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Timeless values: A Foreword Worth Remembering

October 10, 2023

In a world of change, the fundamental principles of The Northwood Idea are timeless. Under any circumstances, personal freedom and individual responsibility are essential for a free society. So it is illustrative to examine some of the most compelling expressions of The Northwood Idea that great thinkers have contributed through the years. We call them Timeless Values. 

The following excerpt is the foreword of When We Are Free written by famed economist Dr. Milton Friedman, a Nobel prize laureate who, along with his wife, Rose, is very beloved to the Northwood University community. When We Are Free is a collection of essays that each Northwood University student studies to learn the values rooted in The Northwood Idea.

Dr. Friedman’s foreword makes the case that individuals bear intrinsic responsibilities to themselves and to each other, responsibilities that cannot be fulfilled by relinquishing them to external entities or by selecting government representatives who will extract funds from your earnings to allocate toward purportedly virtuous goals. These obligations can only be fulfilled by us as autonomous individuals.

A foreword to remember

For more than 200 years, the central element of anti-capitalist rhetoric has been the claim that capitalism is inhumane. That theme is still the most effective element in the armory of the opponents of a free market. The fascinating thing is that it is completely contradicted by experience. Where have you had inhumanity in its most extreme forms? By now, everyone knows that it has been in those states that have departed farthest from free markets and individual freedom. It has been in the Communist societies, the totalitarian societies, that you have had the real extremes of inhumanity.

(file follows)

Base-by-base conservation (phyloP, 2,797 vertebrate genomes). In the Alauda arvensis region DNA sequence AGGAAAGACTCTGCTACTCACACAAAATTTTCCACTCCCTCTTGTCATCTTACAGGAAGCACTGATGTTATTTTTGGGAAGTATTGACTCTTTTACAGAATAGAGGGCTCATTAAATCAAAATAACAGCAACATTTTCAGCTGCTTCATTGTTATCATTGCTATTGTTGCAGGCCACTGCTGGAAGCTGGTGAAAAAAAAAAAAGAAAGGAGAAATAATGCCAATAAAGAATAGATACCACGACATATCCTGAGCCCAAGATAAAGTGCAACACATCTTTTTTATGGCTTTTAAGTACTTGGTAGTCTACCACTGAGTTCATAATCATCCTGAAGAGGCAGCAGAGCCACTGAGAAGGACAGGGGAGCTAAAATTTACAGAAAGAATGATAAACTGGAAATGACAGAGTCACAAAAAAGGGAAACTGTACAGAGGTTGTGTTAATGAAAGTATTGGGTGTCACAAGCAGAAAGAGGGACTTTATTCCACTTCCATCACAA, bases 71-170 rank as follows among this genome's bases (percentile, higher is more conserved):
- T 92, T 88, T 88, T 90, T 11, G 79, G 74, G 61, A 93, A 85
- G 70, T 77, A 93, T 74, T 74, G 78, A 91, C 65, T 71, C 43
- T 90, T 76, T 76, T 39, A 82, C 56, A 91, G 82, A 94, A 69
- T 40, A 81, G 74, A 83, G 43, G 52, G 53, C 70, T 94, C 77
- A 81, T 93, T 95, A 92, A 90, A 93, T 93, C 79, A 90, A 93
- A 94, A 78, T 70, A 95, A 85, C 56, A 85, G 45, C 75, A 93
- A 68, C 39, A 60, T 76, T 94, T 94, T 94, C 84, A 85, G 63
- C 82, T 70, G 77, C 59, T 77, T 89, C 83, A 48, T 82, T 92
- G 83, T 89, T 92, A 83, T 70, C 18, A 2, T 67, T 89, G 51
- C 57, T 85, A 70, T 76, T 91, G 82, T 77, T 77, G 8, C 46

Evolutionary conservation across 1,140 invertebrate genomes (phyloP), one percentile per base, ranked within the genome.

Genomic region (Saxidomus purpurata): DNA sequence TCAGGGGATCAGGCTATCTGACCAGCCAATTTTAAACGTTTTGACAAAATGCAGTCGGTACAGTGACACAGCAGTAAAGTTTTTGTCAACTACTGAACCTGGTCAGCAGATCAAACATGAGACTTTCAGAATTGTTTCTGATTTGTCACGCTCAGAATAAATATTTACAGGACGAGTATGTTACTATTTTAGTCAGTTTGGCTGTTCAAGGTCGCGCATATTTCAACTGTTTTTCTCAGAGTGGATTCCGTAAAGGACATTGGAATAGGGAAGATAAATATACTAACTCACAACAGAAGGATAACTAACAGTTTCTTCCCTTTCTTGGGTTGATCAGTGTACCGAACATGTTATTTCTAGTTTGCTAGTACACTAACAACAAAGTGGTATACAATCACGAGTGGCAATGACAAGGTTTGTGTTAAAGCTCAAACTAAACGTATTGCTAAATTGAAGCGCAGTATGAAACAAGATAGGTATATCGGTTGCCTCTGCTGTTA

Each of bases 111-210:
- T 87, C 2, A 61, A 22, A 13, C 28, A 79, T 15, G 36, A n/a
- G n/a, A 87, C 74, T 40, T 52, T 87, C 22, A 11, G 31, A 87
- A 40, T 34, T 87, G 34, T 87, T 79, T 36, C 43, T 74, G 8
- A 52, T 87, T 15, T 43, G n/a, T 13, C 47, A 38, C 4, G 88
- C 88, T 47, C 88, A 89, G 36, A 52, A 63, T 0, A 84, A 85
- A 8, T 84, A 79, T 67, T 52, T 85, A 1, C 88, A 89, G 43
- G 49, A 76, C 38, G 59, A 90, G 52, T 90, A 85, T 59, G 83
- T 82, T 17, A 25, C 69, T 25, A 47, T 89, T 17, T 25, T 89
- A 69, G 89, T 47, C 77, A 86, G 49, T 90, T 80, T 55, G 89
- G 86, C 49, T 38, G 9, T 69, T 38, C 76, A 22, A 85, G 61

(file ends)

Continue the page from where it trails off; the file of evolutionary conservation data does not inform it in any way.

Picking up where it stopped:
Where in the world do ordinary people have the most humane existence, the greatest range of opportunity, the greatest ability to develop their own capacities? The answer is obviously in the capitalist societies, in the free market societies.

We must make people understand that the basic idea of a free society is fundamentally a humane idea. It is fundamentally the idea that people as individuals have responsibilities to themselves and to one another that cannot be met by turning them over to somebody else, by electing government officials who will take money out of your pocket in order to spend it on supposedly good objectives. The responsibilities can only be met by us as individuals. In spreading that basic philosophy, we must go beyond the kind of economic studies that I’ve spent my life on, that even the best public policy think tanks produce. It must go beyond economics. It must go beyond philosophy. It must go to novels, to plays, to music, to the core of our culture.

We must move on a broad front. That cannot be done by business executives in their capacity as representatives of their business, or by elected or appointed government officials.

Only people in their private capacity, not as representatives of their business, but as citizens of the United States, can shape basic values — by our own behavior and by our influence on others. The main effort will have to be fostered and organized through universities and through foundations. It will require the support of the community of businessmen and of other individuals from all walks of life.

The success achieved so far is certainly cause for all of us to be optimistic. The tide of opinion in the world has been changing — and at a pace that has been greatly accelerated by the fall of the Berlin Wall. Today our side — the side of truth, the side of freedom, the side of individual rights — has a strength and an appeal which 40 years ago one could hardly have imagined. Nonetheless, our task is far from over.

Disillusionment with socialism is not equivalent to an understanding of the true role and function of free private enterprise.

In country after country, the leaders preach free enterprise but simultaneously extend the reach of the state over individual behavior. Rhetoric is one thing; practice a very different thing.

The great task before us is to change practice to conform to rhetoric, and that will not be easy.

Books like When We Are Free contain messages that are timeless yet are especially relevant today when the world is at a turning point. Understanding and spreading these messages can help to assure that the opportunity for a major expansion of human freedom becomes a reality.

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